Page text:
With the intention of testing new technologies and there capabilities, animals are placed in inhumane conditions that causes mental problems. Just imagine the profound loneliness of deep space travel, this type of travel brings all the problems solitary caging has on highly social primates (Romm). Animals that are used in space travel experiments has to encounter loneliness, and also suffer all the effects of not being able to move around freely and not having a reason to use their brain to think like they used to. Pain and fear trigger complex hormonal and neurological processes which can alter physiological processes which can alter physiologic response and invalidate test results (Research). When animals are distressed, their entire body functions does not function as they normally do in relaxed situation, forcing the experiment to be inaccurate. Not only do most of the experiments hurt the animals mentally, they also hurt them physically.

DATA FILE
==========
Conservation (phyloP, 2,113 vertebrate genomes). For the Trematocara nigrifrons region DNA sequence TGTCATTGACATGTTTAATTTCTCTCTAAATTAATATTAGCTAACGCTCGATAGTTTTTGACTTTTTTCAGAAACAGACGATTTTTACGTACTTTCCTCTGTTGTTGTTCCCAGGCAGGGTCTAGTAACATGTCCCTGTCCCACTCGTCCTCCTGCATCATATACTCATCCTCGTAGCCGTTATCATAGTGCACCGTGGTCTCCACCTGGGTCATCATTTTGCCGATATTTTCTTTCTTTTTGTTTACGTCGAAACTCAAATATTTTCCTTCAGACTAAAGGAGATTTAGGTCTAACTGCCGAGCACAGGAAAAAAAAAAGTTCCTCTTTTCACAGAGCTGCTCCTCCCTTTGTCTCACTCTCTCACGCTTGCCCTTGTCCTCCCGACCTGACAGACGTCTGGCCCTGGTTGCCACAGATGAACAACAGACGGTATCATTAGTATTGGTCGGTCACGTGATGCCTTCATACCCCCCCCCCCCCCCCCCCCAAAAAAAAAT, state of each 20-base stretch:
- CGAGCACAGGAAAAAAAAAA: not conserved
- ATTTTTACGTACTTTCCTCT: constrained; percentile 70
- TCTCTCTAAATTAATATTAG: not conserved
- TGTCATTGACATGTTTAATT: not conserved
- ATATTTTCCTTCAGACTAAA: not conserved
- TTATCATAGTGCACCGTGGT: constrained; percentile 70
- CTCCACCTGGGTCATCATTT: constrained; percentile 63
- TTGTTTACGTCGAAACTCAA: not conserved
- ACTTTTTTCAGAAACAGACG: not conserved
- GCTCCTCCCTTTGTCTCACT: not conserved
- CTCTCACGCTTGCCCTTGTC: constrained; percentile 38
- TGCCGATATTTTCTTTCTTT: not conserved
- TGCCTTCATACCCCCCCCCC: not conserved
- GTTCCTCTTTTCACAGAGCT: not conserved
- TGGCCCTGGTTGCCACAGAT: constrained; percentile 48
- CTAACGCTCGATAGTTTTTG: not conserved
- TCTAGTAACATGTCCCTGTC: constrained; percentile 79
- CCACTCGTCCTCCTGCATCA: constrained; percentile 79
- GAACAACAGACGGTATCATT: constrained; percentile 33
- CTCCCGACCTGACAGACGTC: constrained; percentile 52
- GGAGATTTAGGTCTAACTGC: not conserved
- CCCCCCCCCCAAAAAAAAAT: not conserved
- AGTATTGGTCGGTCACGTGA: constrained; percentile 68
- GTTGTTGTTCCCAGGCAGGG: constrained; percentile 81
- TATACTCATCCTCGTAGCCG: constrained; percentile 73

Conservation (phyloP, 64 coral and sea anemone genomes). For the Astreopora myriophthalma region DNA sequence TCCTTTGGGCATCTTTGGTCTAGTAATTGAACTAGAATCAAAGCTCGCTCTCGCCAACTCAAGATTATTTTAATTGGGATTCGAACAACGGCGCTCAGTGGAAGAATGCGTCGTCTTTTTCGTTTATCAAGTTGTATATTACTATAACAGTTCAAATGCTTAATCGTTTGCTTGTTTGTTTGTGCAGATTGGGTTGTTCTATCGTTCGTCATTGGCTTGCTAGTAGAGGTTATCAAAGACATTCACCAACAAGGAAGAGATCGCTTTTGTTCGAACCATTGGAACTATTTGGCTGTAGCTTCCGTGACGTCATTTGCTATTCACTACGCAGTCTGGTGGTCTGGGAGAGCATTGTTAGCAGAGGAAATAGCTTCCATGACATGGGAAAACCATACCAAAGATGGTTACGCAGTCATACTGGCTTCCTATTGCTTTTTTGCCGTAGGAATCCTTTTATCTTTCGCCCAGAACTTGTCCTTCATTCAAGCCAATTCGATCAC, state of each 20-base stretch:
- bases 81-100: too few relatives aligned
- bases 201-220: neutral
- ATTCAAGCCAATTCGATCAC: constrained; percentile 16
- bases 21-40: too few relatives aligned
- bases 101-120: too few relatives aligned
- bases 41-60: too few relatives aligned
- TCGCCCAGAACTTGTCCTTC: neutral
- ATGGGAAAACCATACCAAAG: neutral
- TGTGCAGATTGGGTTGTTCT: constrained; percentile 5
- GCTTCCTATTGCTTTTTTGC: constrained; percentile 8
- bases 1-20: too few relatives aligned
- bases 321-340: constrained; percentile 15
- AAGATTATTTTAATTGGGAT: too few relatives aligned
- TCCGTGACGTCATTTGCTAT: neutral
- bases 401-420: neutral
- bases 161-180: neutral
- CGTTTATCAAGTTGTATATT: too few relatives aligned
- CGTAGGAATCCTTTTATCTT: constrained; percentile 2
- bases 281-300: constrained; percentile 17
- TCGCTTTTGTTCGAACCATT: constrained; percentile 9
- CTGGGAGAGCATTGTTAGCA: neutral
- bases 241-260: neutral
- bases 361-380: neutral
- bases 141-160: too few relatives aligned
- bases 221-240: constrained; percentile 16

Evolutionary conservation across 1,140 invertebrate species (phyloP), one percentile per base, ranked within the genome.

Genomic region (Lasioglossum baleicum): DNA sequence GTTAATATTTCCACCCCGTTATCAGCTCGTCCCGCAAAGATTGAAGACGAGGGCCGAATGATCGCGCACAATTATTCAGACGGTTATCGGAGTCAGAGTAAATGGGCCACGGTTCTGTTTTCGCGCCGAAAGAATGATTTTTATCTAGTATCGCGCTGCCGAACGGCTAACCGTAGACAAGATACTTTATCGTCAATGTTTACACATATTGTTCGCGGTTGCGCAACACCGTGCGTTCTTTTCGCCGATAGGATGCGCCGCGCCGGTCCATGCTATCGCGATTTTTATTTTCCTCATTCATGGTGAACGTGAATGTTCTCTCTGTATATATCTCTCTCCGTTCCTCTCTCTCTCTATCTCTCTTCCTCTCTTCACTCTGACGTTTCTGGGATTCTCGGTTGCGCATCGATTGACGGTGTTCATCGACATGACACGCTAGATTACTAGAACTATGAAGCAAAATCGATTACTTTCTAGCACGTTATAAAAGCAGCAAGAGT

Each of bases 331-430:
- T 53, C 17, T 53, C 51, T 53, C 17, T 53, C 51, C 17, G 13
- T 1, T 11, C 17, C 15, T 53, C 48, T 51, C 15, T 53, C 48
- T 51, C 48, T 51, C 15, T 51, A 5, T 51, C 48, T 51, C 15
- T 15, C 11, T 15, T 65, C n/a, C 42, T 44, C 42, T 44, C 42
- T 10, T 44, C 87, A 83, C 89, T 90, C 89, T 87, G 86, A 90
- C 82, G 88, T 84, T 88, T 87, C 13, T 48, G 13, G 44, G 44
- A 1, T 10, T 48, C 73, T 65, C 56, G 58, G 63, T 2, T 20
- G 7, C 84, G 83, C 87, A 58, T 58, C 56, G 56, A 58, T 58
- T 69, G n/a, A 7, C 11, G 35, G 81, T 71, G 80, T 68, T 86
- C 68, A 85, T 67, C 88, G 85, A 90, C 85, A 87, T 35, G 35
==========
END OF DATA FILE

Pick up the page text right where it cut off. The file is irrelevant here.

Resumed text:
One of the main reason scientists should decrease the amount of animals being tested is that most of the experiments on animals involve physical pain. Roger Fouts, a cofounder of CCCC and a psychology professor at Central Washington University in Ellensburg, became an animal welfare advocate after witnessing what he considered inhumane treatment of chimpanzees and monkeys in certain laboratory facilities in the 1980’s (Judson 44). Most of the chimpanzees are kept in small unsanitary spaces; many of them have a lot of different forms of diseases that occurred prior to the experiments conducted on the chimpanzees. In Defence of Animals (IDA), an animal rights organization based in Mill Valley, California, began a campaign against the Coulston Foundation in 1993 (Judson 44). The Coulston Foundation was a research facility that was caught abusing the animals. Roscoe Bartlett, a former biological scientist, said he was appalled by a secretly photographed documentary about the treatment of chimpanzees and the conditions under which they’re held (Munroe). Even though there are a lot of problems with the animal testing systems, people will fight for it.